This update is a small tribute to our late colleague GM Dragan Paunović. In memory of our dear friend, our Editorial Board will continue updating his lines and articles.
This line deals with a variation that occurs when White, by delaying the otherwise topical move d2-d4, wants to avoid both the Nimzo-Indian and the Queen’s Indian Defenses. There are four principal choices for Black: playing the Nimzo-English Variation after 3… Bb4, choosing the Queen’s Indian formation with 3… b6, offering transposition to the Queen’s Gambit with 3… d5, or to the Symmetrical English with 3… c5. Generally speaking, Black’s pick mostly depends on his preferred choice against White’s central setup with d4 and c4.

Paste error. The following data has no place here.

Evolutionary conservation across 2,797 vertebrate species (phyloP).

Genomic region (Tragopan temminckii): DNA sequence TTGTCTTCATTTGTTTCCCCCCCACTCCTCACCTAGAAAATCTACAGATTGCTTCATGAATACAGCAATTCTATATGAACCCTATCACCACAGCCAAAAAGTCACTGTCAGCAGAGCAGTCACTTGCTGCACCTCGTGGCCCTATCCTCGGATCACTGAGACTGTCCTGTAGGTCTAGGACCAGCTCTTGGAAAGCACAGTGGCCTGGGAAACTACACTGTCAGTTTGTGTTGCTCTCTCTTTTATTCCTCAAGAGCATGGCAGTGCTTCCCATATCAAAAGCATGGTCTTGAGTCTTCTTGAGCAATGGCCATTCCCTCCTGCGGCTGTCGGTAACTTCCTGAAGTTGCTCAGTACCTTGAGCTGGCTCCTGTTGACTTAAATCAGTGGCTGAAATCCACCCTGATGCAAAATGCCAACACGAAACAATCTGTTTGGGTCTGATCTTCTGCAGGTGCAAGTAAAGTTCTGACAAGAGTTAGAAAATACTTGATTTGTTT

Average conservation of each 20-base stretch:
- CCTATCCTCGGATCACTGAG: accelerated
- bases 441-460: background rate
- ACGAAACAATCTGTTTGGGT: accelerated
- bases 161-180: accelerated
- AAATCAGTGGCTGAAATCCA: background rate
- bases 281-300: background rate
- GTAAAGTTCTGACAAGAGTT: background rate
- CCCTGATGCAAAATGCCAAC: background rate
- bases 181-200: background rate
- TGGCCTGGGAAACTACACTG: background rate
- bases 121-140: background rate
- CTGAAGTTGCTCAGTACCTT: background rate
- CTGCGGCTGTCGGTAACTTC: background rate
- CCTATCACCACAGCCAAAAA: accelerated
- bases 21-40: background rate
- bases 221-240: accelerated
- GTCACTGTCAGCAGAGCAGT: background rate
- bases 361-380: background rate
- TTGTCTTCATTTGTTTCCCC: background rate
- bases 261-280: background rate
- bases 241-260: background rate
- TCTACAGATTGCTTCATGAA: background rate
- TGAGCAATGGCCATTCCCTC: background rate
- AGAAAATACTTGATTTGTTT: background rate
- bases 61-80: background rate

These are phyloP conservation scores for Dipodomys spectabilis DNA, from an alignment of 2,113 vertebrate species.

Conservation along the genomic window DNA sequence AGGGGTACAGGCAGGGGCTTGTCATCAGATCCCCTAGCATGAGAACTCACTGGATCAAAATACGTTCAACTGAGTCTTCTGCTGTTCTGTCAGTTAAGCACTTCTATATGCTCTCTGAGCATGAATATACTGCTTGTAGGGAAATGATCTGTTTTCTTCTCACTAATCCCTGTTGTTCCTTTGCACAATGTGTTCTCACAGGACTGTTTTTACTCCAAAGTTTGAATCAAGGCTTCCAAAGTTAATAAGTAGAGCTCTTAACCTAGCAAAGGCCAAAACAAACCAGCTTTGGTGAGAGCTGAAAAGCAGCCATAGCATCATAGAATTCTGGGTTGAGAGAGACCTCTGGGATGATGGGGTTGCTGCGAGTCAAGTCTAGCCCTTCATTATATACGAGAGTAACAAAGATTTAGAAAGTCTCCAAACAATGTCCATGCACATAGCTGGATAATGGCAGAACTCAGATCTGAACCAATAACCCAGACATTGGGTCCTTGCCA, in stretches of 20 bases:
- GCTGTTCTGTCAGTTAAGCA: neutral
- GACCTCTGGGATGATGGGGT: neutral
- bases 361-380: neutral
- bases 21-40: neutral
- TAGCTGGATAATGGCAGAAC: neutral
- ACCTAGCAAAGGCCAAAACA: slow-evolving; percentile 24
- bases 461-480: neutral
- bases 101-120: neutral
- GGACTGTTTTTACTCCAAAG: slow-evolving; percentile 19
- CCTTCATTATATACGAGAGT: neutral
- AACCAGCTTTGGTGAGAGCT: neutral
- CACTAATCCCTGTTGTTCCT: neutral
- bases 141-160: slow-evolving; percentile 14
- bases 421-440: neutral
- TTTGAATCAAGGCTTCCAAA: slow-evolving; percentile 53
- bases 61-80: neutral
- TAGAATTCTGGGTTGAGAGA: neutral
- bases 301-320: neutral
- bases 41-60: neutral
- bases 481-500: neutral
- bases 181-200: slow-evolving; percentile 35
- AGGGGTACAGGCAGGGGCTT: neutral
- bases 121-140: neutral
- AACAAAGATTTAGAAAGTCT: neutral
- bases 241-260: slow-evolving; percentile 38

[Diagram: Black to Move] Position from the World Championship match Kasparov – Anand, New York (m/4) 1995. White is a pawn up and has a bishop pair, so Black urgently needs something to counterbalance it. Anand managed to draw the game, but here he missed a strong resource to achieve a long term initiative. What was the move that Black should have played?
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